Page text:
When we discover Nar-Anon, we find others with the same feelings and problems. We learn we cannot control the addict or change him. We have become so addicted to the addict that it is difficult to shift the focus back to ourselves. We find that we must let go and turn to faith in a Higher Power. By working the steps, following the traditions and using the tools of the program, we begin, with the love and help of our Higher Power and others, to change ourselves.
As we reach out for help, we become ready to reach out a helping hand and heart to those in need of Nar-Anon. We understand. We do recover. Slowly, new persons emerge. Change is taking place.”
Though I have changed and grown through my work in the program, I. of course, still love my daughter and am available to help her if she reaches out to me for help. Detachment is not desertion. The difference is that I’m a healthier person now and am able to make the tough choices I couldn’t make years ago. I pray she finds the strength to come back to her family. We can’t get back the lost years, but I still have hope, like the warm sun shining on my face, and keeping my love strong.
Love and hope in the time of coronavirus. If “addiction is a chain reaction,” moving through our society like a massive nimbus cloud of loneliness and despair, then kindness and good will can also be a chain reaction, propelling people to examine their lives and make necessary changes. There was never an easier time to do this, coming out of the pandemic, when two years of enforced reflection carry the potential for change in all of us. In the Chinese language, the word “crisis” has two characters: one for danger and the other for opportunity.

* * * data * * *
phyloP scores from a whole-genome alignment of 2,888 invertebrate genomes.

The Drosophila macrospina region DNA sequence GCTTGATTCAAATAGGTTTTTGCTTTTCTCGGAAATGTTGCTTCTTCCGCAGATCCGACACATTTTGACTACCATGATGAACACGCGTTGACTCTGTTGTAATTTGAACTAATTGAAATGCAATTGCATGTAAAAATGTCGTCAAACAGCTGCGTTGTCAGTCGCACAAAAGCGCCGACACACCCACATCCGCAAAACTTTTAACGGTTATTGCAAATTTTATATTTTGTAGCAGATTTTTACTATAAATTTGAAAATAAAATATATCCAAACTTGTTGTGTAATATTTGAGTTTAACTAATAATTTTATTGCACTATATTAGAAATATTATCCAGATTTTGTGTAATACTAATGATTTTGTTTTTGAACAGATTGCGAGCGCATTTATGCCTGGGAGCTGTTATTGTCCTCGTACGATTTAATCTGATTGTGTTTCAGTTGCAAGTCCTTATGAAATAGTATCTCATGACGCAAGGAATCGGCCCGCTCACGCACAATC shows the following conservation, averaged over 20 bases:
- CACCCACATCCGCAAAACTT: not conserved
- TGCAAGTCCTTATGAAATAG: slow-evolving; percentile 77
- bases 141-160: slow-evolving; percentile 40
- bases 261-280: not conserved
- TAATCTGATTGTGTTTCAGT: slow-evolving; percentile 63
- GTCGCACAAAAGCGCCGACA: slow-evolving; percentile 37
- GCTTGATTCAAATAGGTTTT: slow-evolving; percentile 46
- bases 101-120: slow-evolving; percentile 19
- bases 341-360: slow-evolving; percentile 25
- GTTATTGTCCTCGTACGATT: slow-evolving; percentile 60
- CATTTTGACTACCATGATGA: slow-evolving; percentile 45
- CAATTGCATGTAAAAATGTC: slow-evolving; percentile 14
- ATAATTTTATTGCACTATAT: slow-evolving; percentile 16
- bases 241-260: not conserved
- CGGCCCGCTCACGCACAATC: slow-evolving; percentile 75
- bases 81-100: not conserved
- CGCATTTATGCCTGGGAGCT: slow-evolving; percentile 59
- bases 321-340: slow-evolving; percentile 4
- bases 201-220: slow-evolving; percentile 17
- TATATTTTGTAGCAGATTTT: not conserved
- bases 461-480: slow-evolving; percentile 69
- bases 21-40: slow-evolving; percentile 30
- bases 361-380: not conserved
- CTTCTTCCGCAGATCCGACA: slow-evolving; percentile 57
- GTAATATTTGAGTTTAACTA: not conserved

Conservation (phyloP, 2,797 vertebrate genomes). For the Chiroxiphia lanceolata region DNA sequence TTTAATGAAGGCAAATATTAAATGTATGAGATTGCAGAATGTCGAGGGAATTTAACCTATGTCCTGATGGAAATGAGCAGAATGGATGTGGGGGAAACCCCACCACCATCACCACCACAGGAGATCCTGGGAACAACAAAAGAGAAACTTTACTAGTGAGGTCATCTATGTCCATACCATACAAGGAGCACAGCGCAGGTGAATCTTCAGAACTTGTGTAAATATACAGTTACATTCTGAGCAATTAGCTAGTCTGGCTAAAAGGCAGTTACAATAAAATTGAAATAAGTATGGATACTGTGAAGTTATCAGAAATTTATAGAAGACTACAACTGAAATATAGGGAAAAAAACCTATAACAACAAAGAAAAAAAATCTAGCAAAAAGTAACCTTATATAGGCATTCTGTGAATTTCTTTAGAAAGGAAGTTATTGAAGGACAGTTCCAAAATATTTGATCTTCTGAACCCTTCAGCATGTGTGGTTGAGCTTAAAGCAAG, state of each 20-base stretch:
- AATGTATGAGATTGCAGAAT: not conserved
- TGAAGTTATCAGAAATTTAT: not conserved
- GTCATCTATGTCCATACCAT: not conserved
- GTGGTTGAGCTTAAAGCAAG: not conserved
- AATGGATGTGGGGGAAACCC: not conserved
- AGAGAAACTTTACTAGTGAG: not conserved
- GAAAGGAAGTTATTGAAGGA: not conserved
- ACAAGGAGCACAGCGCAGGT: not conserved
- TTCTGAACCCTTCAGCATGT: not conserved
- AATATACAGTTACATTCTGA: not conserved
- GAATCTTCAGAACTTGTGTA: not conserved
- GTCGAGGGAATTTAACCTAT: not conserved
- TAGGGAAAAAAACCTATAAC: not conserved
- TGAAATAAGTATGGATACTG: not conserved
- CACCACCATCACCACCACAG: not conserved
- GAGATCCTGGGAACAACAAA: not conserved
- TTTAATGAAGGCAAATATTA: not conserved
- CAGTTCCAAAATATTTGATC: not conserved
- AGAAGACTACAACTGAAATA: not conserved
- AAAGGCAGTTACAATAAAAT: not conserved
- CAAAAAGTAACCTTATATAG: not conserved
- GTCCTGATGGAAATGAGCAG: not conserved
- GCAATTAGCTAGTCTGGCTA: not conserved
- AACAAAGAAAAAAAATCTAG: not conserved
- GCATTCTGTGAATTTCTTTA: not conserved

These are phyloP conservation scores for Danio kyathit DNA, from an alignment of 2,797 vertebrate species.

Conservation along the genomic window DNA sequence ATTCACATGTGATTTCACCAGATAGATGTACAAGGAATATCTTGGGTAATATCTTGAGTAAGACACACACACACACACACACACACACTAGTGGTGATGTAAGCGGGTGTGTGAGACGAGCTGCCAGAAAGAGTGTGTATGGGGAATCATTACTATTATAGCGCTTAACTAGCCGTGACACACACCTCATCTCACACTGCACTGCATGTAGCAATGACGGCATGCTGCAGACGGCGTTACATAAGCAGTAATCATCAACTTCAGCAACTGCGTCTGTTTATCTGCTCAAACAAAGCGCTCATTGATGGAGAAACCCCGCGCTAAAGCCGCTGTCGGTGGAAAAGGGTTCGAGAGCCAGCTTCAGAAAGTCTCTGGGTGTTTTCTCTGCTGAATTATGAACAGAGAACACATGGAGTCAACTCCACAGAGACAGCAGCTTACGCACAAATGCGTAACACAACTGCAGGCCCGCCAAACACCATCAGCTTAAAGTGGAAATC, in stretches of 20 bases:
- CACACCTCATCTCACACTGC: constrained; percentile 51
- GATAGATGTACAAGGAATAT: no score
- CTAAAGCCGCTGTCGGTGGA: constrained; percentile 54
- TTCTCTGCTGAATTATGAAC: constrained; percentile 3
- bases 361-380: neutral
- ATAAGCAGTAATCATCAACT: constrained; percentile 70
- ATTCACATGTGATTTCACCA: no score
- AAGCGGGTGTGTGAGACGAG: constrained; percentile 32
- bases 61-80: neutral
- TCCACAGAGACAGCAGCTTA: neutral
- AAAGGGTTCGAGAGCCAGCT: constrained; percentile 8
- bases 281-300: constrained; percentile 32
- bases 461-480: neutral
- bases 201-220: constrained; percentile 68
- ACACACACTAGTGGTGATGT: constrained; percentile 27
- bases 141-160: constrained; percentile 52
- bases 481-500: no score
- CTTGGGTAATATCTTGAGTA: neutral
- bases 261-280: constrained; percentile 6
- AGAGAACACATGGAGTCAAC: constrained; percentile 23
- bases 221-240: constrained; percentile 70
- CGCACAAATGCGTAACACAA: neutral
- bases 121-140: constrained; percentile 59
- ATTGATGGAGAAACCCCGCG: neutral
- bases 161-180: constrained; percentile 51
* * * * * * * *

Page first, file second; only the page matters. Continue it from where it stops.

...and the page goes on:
This is humanity’s opportunity to move forward stronger and more effectively than ever before.
“When it is dark enough, you can see the stars.” ~Charles A. Beard
A while back a friend in Naranon shared this link with our group. I watched it and was so heartened to see how attitudes are changing across the country. This PBS special focused on a program in Seattle, WA. It is a practical and above all humane way to deal with substance users. The more we talk about alternative ways to treat substance use disorder, the more likely there will be people to bring pressure to bear on government officials and on insurance companies. And the more likely our loved ones will feel embraced with compassion and understanding instead of fear and judgment.
“Al-Anon won’t give you the keys to let you into heaven, but it will give you the keys to let yourself out of Hell. One of those keys, they say, is ‘detachment.’”
I couldn’t detach for a long time. How could I? I felt it was like dropping the ball, not caring about my daughter enough to try and help her. I thought I was helping my daughter—by providing a safe landing pad to crash on. When she broke the law, I was afraid to send her to jail and prayed she would straighten out on her own. When she needed money for rent, I gave it to her, afraid she’d be on the street. I made a few other mistakes, and all they did was help her avoid the very consequences that might have been her best teachers.
Eventually, I started learning about detaching with love. Setting and honoring my own boundaries. And letting go of my guilt and inflated sense of responsibility. I had a lot of work to do on my own recovery, to reach a place where I could separate enough from my daughter to let her face her own demons, and hopefully make better choices for herself.